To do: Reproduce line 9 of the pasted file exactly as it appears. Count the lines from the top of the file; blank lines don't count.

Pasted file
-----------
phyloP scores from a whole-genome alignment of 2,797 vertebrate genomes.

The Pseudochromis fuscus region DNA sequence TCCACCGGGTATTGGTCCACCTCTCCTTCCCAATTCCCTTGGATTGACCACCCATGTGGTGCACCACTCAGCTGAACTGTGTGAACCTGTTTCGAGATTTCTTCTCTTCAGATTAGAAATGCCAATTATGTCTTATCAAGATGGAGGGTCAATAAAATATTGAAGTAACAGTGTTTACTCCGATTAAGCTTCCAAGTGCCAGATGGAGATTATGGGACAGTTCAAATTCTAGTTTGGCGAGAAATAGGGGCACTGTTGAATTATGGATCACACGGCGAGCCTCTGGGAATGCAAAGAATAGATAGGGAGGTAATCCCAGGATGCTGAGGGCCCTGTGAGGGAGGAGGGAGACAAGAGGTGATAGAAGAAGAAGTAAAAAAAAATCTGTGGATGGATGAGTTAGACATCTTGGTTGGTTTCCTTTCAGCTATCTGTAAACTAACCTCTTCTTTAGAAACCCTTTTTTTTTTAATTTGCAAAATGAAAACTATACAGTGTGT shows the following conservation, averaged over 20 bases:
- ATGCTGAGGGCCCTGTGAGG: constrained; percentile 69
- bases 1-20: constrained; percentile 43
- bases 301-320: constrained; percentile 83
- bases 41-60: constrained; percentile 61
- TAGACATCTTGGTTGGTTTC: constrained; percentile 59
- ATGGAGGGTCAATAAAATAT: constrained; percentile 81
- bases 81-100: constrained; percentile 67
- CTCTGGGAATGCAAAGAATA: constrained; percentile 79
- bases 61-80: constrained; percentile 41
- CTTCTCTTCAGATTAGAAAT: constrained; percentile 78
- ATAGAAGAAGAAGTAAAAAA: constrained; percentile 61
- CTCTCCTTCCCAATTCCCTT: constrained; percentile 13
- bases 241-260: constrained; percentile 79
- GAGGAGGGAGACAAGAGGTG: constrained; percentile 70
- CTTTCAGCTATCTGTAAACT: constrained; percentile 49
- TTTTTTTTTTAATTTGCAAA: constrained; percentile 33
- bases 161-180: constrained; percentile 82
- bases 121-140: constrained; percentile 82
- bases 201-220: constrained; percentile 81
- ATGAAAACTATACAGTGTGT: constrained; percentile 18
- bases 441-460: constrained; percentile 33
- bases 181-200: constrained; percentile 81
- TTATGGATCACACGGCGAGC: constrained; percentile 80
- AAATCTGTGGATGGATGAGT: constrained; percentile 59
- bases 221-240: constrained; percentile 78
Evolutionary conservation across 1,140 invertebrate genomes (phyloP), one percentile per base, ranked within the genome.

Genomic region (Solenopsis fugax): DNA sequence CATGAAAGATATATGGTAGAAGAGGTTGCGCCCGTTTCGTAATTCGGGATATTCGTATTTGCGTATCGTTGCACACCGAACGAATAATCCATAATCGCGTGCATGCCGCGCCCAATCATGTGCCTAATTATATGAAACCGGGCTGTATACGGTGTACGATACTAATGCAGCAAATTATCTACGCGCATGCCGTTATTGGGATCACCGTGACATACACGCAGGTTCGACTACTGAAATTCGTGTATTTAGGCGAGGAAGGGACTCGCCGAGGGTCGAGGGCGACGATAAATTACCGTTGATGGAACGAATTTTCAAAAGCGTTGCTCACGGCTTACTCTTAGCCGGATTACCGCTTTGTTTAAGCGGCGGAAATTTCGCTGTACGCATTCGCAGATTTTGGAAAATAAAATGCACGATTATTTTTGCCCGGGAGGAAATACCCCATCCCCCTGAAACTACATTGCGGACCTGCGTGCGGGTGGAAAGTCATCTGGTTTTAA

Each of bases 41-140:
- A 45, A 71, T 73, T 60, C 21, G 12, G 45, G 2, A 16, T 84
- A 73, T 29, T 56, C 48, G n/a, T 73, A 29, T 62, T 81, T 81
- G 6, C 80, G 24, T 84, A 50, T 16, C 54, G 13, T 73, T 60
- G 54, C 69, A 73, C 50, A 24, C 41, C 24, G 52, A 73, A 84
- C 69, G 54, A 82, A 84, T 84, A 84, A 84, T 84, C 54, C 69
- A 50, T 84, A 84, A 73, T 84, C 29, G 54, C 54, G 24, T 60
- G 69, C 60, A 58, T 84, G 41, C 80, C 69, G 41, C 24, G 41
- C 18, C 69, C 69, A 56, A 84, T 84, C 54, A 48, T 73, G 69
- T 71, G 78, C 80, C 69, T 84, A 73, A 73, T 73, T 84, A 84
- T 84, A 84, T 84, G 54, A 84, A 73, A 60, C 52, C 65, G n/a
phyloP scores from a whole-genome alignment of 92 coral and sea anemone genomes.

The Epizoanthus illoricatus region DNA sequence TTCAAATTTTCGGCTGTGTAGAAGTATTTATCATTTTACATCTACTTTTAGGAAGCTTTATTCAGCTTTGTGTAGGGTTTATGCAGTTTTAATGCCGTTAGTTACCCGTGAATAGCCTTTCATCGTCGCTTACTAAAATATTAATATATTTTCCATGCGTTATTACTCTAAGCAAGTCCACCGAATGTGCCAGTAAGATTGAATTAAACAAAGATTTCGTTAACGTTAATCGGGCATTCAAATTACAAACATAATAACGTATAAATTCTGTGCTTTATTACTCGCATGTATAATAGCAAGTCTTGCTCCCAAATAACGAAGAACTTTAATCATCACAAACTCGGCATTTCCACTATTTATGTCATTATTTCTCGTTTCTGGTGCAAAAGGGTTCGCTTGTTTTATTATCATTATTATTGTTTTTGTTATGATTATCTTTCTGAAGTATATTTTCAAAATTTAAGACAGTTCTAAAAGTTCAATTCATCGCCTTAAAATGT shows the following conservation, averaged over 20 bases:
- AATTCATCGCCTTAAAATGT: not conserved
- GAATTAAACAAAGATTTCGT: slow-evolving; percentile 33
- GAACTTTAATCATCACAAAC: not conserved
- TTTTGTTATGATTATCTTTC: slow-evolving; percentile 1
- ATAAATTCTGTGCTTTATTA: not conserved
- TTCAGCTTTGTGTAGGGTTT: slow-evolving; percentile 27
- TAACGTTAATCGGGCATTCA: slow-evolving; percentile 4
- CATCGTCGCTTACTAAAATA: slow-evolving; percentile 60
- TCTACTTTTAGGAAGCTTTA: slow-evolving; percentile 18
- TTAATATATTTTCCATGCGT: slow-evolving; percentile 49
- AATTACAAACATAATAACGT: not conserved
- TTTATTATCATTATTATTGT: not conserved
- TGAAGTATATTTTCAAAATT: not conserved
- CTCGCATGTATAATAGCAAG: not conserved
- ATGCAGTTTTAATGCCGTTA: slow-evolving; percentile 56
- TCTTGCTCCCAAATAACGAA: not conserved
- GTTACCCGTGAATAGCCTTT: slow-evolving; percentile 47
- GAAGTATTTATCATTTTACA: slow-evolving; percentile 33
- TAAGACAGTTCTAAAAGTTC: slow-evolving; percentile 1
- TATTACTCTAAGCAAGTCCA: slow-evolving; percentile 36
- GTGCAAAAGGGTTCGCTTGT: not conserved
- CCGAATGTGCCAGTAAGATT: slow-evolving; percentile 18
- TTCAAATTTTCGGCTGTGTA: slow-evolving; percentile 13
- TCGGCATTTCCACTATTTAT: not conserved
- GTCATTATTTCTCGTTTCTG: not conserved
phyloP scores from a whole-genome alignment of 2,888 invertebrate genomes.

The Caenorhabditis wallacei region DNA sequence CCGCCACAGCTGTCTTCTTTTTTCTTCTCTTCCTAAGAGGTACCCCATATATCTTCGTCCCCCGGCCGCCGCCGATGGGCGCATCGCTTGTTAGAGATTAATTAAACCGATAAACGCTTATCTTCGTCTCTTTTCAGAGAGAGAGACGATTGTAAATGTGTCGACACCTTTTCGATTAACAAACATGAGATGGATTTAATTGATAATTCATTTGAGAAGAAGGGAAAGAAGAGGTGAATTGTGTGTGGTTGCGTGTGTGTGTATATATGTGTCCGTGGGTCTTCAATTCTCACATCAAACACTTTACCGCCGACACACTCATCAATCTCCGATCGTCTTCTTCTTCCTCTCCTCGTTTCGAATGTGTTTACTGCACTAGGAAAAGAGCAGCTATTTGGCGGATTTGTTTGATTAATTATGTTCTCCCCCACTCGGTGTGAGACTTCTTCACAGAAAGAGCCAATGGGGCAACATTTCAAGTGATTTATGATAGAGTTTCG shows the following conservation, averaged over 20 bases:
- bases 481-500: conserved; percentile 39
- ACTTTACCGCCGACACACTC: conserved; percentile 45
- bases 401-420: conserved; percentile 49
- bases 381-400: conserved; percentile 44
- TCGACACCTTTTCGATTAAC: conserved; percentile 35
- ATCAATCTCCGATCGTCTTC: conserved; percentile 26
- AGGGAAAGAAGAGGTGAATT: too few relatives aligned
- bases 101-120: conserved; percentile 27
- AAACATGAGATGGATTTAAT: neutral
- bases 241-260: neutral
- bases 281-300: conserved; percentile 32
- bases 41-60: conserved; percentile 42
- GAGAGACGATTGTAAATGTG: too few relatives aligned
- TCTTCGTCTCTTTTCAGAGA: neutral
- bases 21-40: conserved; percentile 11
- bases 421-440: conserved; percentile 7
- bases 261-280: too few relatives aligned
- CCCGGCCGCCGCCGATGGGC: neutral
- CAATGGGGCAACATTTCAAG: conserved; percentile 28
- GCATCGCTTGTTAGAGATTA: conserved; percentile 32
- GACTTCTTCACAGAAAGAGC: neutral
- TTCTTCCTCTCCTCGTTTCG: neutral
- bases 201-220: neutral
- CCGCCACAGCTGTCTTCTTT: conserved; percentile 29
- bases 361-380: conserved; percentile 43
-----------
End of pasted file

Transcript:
- bases 81-100: constrained; percentile 67